Scatter plot – uses dots to visually indicate every data point being considered and analyzes the correlation between variables. You can use the scatter plot data visualization type when your variables are related. For example, you can use the scatter plot to identify whether one of your employees is performing significantly above or below the others on your team. Avoid plotting too many data points, or it will become impossible to read the chart.
Treemap chart – used to visualize data as part of a whole inside a category. You can also lay out different categories next to each other to display more data. Use a treemap when data visualization is not dependent on granular numerical data.
Area chart – a variation of the line chart with the difference in the area (hence the name) between the baseline and the values plotted on the line in color. It often shows how a total has changed over time and how its components’ contributions have changed. An area chart shouldn’t have more than four to five datasets simultaneously, as occlusion is possible.
Histogram – the best data visualization type for range analysis of data according to a specific frequency. Histograms can quickly visualize whether a process is hovering around the correct mean or whether outliers skew data or outcomes results.
Gauge – a data visualization type for displaying percentages. Use to show a percentage value when working with a small amount of data or use to demonstrate the status of a project, for example, when working with a larger amount of data.
Timeline – visualizes events that have happened or will happen over a specific period of time. Use this data visualization type to summarize historical events, tell your company’s story, etc.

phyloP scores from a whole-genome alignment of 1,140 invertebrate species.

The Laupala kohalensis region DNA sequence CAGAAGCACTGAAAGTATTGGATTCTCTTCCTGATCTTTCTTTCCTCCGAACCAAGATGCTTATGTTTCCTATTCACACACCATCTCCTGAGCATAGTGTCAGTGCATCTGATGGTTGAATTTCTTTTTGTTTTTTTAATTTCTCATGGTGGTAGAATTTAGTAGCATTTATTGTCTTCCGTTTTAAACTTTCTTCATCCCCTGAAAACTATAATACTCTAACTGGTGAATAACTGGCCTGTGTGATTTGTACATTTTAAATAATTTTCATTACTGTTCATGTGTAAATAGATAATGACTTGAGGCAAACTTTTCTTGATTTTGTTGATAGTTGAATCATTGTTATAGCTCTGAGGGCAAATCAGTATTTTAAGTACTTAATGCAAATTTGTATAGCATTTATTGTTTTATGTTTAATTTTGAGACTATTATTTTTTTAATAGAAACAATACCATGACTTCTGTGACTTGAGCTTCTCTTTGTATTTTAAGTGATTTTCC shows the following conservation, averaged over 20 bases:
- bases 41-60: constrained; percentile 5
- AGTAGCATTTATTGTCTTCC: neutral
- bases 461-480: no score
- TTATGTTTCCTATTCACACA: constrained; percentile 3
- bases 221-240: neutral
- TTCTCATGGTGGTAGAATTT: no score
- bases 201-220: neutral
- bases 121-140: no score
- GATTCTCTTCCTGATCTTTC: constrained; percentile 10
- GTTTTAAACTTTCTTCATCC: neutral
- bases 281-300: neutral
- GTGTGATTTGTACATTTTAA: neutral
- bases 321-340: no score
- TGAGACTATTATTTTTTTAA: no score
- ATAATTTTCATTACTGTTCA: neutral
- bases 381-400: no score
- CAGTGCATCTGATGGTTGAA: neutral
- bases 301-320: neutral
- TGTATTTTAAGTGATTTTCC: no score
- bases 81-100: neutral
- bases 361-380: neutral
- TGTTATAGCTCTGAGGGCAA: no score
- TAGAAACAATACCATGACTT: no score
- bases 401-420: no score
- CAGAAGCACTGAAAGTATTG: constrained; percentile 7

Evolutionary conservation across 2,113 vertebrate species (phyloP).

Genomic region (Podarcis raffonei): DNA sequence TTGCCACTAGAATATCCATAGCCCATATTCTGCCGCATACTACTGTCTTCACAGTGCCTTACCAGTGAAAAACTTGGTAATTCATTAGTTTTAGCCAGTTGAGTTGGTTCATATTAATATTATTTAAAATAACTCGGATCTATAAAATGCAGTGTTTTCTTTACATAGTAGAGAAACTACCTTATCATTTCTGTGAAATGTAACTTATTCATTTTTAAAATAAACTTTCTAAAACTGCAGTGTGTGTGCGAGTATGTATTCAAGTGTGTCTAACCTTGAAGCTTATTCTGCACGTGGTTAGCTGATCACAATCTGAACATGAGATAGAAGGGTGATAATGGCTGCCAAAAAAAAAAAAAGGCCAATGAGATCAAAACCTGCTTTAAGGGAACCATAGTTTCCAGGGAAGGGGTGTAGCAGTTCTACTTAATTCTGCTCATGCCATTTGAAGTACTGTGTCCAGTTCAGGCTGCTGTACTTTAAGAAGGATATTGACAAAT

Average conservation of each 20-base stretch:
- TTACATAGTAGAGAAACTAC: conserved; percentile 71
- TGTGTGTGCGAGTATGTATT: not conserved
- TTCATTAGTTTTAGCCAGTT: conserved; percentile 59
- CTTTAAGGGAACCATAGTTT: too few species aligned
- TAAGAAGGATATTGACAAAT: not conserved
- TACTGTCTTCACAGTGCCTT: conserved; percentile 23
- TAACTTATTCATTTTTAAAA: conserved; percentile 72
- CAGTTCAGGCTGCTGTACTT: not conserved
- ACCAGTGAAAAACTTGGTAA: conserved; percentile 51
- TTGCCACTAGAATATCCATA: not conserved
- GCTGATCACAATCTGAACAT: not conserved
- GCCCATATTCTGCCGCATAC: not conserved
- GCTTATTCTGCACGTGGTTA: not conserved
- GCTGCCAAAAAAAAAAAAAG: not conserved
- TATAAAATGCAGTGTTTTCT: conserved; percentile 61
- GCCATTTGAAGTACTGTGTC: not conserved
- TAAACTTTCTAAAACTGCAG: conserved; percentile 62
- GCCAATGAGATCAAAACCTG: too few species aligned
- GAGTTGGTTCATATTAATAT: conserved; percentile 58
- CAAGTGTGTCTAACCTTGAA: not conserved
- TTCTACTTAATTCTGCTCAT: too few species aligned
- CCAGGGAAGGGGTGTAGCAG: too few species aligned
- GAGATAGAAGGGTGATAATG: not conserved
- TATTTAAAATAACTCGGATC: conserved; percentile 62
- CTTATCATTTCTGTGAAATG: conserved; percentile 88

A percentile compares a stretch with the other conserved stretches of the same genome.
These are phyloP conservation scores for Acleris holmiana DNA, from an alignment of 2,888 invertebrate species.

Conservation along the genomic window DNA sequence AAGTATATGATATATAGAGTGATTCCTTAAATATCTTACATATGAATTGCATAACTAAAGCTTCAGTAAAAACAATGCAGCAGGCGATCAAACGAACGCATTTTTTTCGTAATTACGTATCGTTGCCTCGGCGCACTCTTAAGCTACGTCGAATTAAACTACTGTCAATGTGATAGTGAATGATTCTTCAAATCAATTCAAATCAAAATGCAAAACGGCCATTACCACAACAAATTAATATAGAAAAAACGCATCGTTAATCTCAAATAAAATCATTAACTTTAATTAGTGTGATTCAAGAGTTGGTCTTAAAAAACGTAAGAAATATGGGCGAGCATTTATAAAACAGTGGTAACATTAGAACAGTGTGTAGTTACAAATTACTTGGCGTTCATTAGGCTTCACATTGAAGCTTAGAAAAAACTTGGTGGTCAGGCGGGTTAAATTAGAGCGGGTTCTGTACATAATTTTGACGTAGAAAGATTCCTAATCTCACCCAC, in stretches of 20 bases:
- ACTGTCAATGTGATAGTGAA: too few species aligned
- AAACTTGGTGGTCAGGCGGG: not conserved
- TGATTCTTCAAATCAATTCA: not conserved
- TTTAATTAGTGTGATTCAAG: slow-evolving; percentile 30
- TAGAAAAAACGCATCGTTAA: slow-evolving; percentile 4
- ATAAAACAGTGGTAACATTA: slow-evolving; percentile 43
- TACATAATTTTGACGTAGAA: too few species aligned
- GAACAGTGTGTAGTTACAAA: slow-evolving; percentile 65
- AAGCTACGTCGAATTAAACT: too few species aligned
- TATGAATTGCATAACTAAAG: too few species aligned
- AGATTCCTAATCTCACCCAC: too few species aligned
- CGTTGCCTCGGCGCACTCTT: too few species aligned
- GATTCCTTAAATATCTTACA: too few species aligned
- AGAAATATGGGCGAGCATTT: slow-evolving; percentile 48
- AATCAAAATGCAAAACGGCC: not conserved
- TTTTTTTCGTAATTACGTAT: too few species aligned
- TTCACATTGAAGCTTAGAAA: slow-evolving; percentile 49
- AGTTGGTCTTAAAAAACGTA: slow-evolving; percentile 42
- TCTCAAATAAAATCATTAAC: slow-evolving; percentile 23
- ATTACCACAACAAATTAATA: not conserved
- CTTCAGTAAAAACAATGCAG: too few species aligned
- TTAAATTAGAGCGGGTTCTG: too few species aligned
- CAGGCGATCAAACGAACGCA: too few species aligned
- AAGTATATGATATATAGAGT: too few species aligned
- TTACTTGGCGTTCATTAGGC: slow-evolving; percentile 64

Table – tables work best when you want to accompany your visuals with a more specific look at the data behind them. Use a table to display how one piece of data is skewing the conclusions that might be drawn from a chart, in reports when you know stakeholders will want to see more granular information, or when displaying pricing for your product/service, comparing products, features, and more.
Geographic map – as the name suggests, this data visualization type is to display data associated with geolocation. Use for country-to-country data visualization, detailed regional analysis, etc.
The Choropleth map – it is based on the geographic map but precisely visualizes statistical values according to region. This data visualization type is perfect for healthcare companies, NPOs, and others that, for example, want to represent population density in a country state by state.
Data visualizations are advantageous because everyone can understand them – meaning that you don’t need tens of data analysts on your team, nor do you need to train your people in creating Python data visualizations or R data visualizations, for example.
But to maximum benefit from data visualization, you need a self-service analytics solution that allows everyone within your organization to create dashboards and reports independently and use data to back up all business decisions – every time.
Casey has a BA in mathematics and an MBA, bringing a data analytics and business perspective to Infragistics. Casey is the Product Manager for the Reveal Embedded analytics product and was instrumental in product development, market analysis and the product’s go-to-market strategy. She’s been at Infragistics since 2013 and when she’s not in the office, she enjoys playing soccer and attending concerts.